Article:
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A wonderful run of Carolean wrought iron staircase spindles,
each knopped spindle, square in section, forged with bifurcating scrolls to the top, remnants of old paint, the foot set in lead, Please enquire for quantity remaining: Original batch salvaged - approx. 80No. on 150mm centres. Majority "on the rise" (i.e angled for a staircase).
Lindsey House stands on the West side of Lincoln's Inn Fields and is a beautiful and rare survivor from pre-Commonwealth London. It dates to 1640 and it is thought, fairly certainly, to have been built to designs by Inigo Jones. The builder was David Cunningham, 1st Baronet of Auchinhervie, a friend of the mason-sculptor Nicholas Stone. It survives today only after intervention from SPAB (The Society for the Protection of Ancient Buildings) in the mid 20th Century when it was threatened by proposed developments on Kingsway.
We have it that this ironwork was removed during alterations that were undertaken on the westernmost range of "No.60" ... possibly at the time of the Kingsway project. The external iron balconies at Lindsey House are much remarked upon; we can only conjecture that these internal spindles were from the same forge. As such, this ironwork is a very early example. Inigo Jones - an innovator who seems to have been way ahead of his time in most aspects of design - saw the decorative potential in staircase and balcony ironwork long before his peers:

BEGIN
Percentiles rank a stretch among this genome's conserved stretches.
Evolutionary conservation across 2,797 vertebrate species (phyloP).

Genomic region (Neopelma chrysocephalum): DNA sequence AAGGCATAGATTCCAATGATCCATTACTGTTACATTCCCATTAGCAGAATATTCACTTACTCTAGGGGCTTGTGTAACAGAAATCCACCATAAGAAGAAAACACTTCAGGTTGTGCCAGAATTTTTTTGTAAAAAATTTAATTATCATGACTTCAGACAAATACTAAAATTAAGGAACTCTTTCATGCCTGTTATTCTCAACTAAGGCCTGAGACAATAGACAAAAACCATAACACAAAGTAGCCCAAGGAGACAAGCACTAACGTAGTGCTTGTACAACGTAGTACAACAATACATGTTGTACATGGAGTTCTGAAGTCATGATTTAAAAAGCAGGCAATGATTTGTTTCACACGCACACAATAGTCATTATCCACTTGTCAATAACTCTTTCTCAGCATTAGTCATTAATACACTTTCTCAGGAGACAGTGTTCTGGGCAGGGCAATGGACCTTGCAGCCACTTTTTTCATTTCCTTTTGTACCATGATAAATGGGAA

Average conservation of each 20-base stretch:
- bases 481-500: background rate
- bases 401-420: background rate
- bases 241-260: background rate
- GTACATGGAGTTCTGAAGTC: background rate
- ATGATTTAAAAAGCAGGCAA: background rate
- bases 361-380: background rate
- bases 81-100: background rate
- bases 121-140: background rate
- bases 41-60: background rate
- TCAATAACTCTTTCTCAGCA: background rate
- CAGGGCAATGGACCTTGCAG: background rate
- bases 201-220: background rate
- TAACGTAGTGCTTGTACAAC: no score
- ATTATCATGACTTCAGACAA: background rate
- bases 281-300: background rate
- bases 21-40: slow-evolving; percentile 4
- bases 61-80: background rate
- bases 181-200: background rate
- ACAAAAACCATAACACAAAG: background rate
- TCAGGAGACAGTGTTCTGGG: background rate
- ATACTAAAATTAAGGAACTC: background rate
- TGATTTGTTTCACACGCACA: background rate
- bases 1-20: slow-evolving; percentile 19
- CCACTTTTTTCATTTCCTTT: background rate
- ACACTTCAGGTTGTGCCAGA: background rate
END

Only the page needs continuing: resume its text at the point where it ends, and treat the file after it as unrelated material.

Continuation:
"Iron became the mode for stair rails, brackets, scrapers, chests and particularly weather vanes. Inigo Jones seems to have introduced iron balconies in England at Kirby Hall Northants (1636); later he used them at Thorpe Hall, Peterborough, and Hutton-in-the-Forest. They are characterised by extreme simplicity of plain or twisted bars, with a pair of twisted standards at the angles."
Gerald K. Geerlings
The Survey of London gives a good account of the house. It derives its name from a period of ownership in the 18th century by the Earls of Lindsey. In 1751 it was divided into two houses with Isaac Ware reformatting the interiors. Sir Spencer Perceval lived in the house from 1791 until his assassination in 1808. Neighbour Sir John Soane surveyed it in 1802.
"Lindsey House": Good summary by Dr Peter Gaunt here.
'Lincoln's Inn Fields: Nos. 59 and 60 (Lindsey House)', Survey of London: volume 3: St Giles-in-the-Fields, pt I: Lincoln's Inn Fields (1912), pp. 96-103. Link here.
Gerald K. Geerlings "Wrought Iron in Architecture", Charles Scribner's Sons, New York, 1929 p117 (above quote)